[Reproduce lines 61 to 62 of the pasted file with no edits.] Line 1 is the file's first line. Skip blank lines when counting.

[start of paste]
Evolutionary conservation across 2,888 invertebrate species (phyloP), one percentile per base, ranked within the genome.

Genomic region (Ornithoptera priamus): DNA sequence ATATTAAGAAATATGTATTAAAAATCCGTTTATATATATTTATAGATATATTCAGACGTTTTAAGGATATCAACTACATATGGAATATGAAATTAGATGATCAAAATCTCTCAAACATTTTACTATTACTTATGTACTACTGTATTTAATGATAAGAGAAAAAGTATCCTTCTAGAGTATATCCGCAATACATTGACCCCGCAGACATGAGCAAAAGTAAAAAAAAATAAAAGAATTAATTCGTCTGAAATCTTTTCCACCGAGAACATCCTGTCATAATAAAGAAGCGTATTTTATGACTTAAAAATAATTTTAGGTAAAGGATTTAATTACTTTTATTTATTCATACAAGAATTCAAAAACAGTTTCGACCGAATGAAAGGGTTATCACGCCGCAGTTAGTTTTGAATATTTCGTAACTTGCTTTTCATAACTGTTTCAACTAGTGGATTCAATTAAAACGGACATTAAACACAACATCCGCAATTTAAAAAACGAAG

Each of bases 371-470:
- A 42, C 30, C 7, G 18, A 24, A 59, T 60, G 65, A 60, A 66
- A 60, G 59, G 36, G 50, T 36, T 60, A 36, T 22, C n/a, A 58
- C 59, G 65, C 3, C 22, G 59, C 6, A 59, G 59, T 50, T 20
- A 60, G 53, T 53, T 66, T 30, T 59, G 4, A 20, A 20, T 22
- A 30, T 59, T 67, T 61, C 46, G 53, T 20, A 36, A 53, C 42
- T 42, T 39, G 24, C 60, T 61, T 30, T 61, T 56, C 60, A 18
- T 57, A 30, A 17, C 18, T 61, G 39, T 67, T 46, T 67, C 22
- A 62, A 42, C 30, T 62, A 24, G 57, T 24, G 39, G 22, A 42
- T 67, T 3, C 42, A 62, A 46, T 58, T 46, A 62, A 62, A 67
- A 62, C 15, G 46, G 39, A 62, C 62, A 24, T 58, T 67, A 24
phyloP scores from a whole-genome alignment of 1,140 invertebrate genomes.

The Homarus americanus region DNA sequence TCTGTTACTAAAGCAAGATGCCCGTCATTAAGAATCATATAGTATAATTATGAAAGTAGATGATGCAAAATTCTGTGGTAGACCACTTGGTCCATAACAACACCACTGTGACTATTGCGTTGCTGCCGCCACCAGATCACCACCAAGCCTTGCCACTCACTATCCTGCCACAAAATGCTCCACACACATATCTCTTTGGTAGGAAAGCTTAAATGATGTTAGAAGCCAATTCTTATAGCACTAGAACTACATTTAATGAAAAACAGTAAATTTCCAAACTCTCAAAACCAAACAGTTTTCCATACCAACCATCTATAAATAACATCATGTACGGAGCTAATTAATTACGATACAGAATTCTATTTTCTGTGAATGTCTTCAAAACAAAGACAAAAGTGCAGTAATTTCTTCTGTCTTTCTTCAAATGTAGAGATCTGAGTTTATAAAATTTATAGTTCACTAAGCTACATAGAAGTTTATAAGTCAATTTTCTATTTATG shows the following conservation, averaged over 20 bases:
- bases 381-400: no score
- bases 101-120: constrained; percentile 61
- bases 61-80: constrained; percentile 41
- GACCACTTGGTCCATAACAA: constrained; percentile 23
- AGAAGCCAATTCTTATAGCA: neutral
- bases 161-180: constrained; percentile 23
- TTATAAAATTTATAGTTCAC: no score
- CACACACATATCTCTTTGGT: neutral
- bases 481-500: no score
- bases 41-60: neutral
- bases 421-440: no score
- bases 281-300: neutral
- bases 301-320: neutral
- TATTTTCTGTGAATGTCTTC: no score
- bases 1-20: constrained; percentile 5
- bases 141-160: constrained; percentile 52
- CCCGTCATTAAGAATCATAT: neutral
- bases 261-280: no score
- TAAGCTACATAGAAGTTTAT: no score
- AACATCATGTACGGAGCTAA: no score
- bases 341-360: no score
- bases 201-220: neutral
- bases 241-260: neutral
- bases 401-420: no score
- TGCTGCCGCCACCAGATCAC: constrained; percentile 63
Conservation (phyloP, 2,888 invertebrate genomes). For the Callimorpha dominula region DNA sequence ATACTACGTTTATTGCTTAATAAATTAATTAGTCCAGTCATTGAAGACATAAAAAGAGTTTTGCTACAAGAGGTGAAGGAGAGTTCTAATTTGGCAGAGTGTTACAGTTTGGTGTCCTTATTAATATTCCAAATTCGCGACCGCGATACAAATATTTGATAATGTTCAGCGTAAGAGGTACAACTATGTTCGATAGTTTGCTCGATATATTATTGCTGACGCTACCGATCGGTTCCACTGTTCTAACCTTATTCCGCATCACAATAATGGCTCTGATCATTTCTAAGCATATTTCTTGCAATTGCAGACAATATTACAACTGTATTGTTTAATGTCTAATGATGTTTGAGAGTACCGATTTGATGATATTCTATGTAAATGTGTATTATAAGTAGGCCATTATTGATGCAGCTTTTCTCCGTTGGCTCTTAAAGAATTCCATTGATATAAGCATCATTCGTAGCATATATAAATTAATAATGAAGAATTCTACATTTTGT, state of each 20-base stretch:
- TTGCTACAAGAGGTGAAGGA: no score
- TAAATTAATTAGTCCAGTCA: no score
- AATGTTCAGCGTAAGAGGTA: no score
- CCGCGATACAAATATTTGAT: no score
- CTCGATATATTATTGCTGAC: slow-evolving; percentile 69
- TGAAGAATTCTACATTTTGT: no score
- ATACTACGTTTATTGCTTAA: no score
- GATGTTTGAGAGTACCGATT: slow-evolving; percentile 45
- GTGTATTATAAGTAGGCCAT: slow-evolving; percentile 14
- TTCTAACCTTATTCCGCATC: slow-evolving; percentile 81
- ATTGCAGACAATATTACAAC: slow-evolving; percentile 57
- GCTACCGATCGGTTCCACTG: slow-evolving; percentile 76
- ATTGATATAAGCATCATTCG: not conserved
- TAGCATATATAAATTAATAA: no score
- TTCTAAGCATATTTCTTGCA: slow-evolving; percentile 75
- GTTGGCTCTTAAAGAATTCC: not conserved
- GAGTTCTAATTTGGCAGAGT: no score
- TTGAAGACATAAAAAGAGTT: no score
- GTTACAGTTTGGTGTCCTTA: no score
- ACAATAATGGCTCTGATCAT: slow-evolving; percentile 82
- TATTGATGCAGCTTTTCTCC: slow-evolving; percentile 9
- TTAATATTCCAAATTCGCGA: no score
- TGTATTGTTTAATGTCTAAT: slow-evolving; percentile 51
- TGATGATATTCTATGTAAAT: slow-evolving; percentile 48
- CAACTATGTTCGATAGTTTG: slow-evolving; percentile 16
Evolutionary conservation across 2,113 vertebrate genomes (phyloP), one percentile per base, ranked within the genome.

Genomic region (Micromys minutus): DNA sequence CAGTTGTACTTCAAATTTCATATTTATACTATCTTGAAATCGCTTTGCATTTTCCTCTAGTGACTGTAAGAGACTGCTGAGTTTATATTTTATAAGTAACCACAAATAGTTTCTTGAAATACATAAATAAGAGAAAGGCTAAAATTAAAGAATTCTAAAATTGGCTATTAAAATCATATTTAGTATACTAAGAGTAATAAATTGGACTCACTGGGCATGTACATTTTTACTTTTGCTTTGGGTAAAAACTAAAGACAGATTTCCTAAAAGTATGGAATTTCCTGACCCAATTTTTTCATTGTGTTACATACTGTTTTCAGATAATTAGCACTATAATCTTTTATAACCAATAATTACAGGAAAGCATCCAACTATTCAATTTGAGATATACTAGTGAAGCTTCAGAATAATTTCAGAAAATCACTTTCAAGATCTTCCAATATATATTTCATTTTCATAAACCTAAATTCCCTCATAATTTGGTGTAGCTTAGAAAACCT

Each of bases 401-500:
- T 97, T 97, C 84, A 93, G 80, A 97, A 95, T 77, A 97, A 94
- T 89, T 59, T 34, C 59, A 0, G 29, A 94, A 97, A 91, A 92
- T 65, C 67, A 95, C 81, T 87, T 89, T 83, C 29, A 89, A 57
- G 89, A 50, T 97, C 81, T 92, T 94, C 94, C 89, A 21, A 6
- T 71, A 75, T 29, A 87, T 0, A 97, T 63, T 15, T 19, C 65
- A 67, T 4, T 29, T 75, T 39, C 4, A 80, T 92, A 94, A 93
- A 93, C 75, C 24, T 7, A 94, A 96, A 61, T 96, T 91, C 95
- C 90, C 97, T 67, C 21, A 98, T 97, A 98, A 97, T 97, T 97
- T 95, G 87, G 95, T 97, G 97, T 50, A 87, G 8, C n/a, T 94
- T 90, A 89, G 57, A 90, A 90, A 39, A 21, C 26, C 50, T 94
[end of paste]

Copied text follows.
- ACAATAATGGCTCTGATCAT: slow-evolving; percentile 82
- TATTGATGCAGCTTTTCTCC: slow-evolving; percentile 9